When Can Personal Injury Lawyers Seek Punitive Damages?

Unlike compensation for the victim of a personal injury, the value of punitive damages reflects the nature of the defendant’s actions. Behavior that has exceeded the carelessness and neglect that has been linked to traditional negligence is called gross negligence. Defendants charged with gross negligence could be required to pay punitive damages, as per personal injury lawyer in San Clemente.  

Different states require the exhibition of different actions, before viewing any behavior as an example of gross negligence. 

In some states a defendant must have carried out an act of intentional misconduct, in order to be charged with gross negligence, and hit with punitive damages.In certain other states, a defendant must be charged with recklessness, malice or deceit, before the victim’s personal injury lawyer has the right to request punitive damages. 

In all states, the court will honor such a request, if the plaintiff’s lawyer has produced proof of gross negligence.  

Could a lawyer introduce a charge of grossly negligent behavior during an earlier part of the claims process?

Yes, personal injury lawyers do have the right to present allegations of such behavior during settlement negotiations. That could push the defense team to agree to an increase in the size of the settlement.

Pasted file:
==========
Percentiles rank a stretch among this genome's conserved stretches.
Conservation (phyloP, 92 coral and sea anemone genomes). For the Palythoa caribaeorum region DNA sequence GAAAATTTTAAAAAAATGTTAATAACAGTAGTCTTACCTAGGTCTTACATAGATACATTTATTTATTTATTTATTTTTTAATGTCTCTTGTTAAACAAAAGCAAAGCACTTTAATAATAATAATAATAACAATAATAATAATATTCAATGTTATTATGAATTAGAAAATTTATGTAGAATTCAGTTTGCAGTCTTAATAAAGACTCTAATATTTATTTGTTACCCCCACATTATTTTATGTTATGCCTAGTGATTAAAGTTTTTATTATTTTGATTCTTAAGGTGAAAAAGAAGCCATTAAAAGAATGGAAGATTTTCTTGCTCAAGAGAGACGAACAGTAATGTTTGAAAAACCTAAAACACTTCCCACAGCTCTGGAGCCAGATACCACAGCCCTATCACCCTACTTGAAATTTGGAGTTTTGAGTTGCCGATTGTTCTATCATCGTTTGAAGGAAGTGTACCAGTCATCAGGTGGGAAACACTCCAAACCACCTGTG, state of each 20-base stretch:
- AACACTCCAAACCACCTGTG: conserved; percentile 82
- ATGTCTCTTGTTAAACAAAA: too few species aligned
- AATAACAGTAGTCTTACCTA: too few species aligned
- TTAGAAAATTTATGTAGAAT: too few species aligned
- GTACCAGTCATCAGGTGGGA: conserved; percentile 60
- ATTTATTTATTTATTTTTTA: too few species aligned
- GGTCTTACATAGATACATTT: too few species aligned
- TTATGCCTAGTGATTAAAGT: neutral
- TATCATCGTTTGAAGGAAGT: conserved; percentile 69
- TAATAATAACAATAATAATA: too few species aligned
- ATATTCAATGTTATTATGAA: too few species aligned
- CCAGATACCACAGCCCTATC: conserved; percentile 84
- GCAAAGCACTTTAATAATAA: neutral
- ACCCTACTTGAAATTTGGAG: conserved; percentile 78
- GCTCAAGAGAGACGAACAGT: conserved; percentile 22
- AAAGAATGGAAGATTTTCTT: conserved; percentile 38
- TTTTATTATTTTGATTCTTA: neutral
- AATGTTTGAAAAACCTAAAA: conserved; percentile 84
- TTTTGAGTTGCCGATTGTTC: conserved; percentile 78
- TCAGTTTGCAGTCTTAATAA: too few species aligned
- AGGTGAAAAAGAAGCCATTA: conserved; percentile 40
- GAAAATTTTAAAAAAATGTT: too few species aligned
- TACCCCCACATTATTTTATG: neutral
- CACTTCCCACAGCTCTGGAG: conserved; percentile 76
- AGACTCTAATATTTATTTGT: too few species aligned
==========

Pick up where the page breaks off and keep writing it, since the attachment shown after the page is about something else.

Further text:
Still, no amount of money would get added as a way to punish the defendant. Moreover, the term “gross negligence” would not appear in the settlement agreement.  

Is there any time when a personal injury attorney might ask the court to cancel a request for punitive damages?

Yes, an attorney might make that request if his/her client did not want to pay taxes on that addition to the money that the court was ready to award the plaintiff/client. Usually, if an attorney were to ask for such a removal, then he or she would try to add to the other damages. 

Why would a lawyer seek the removal of the punitive damages, but then try to arrange for the addition of other damages? The court would want to have the defendant saddled with an appropriate payment. The addition of other damages might allow for maintenance of the size of the defendant’s payment to the victim/plaintiff. 

What could happen if a court were to feel that a lawyer had insufficient basis for his/her desire to label a defendant’s behavior as a grossly negligent?

In such a situation, the court would have a right to fine the same lawyer. That is how the legal system monitors the number of times that any defendant might be forced to handle the consequences from acting in a manner that has gone beyond simple negligence. Defendants should not carry an extra burden, simply because a personal injury lawyer would like to increase the amount of money that gets awarded to the client.

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